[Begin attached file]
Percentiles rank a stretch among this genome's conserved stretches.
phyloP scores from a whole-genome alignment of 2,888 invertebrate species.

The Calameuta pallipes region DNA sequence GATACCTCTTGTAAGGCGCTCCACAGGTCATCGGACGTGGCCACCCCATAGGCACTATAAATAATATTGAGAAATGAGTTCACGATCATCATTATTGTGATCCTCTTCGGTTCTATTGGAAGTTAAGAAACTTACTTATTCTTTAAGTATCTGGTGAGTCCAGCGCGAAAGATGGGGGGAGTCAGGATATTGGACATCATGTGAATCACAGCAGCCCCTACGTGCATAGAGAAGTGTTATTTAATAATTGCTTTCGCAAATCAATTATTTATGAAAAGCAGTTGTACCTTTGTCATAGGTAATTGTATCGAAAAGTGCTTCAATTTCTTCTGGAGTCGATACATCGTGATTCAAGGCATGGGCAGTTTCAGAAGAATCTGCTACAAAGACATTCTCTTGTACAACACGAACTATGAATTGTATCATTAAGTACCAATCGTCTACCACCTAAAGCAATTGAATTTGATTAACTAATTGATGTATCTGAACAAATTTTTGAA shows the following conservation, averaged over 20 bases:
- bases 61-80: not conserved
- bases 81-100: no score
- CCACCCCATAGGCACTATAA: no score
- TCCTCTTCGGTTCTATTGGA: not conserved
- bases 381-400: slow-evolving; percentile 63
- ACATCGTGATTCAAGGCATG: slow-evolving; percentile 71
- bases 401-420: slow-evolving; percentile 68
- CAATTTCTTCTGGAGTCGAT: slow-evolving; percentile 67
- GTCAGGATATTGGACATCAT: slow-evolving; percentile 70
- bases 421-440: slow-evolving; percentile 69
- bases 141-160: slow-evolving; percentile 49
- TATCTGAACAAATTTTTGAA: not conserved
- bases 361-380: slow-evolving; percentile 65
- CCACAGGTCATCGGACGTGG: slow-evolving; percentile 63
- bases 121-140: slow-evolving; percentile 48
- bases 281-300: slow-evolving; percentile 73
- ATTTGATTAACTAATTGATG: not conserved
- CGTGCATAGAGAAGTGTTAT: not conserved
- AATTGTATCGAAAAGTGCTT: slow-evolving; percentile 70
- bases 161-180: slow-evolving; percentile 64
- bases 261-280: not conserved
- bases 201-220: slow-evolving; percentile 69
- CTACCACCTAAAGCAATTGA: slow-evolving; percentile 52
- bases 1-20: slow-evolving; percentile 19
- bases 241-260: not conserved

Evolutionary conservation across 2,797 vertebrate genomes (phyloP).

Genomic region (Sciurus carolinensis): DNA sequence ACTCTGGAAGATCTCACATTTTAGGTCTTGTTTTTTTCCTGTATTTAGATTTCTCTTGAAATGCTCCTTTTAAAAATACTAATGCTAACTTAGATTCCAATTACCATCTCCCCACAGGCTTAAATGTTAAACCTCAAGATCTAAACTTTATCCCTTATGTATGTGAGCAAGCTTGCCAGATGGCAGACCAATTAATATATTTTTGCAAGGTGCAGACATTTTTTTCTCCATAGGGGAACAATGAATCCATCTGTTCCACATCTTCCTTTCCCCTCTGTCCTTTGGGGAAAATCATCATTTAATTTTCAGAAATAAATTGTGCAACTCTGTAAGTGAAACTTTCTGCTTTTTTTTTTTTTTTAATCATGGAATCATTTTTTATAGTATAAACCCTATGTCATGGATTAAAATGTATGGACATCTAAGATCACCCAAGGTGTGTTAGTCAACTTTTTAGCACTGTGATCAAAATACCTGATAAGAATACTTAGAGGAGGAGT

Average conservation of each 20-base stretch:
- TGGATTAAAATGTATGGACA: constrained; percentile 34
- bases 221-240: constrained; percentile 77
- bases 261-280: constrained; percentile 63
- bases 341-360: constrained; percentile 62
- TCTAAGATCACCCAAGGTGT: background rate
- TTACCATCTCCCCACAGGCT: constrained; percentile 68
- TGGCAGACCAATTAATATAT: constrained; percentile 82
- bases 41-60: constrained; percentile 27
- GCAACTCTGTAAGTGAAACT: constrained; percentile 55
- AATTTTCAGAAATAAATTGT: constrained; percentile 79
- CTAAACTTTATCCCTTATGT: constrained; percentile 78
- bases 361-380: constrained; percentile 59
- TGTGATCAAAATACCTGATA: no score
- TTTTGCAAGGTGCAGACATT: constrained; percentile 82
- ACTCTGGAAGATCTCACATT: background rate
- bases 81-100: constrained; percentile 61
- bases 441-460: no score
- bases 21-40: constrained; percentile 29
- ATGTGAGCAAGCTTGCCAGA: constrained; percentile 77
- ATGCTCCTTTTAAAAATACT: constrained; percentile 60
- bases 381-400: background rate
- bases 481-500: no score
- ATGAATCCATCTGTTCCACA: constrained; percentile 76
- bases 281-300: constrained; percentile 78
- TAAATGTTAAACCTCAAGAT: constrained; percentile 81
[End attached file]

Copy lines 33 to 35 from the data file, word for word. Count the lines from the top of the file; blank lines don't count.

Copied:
- bases 221-240: constrained; percentile 77
- bases 261-280: constrained; percentile 63
- bases 341-360: constrained; percentile 62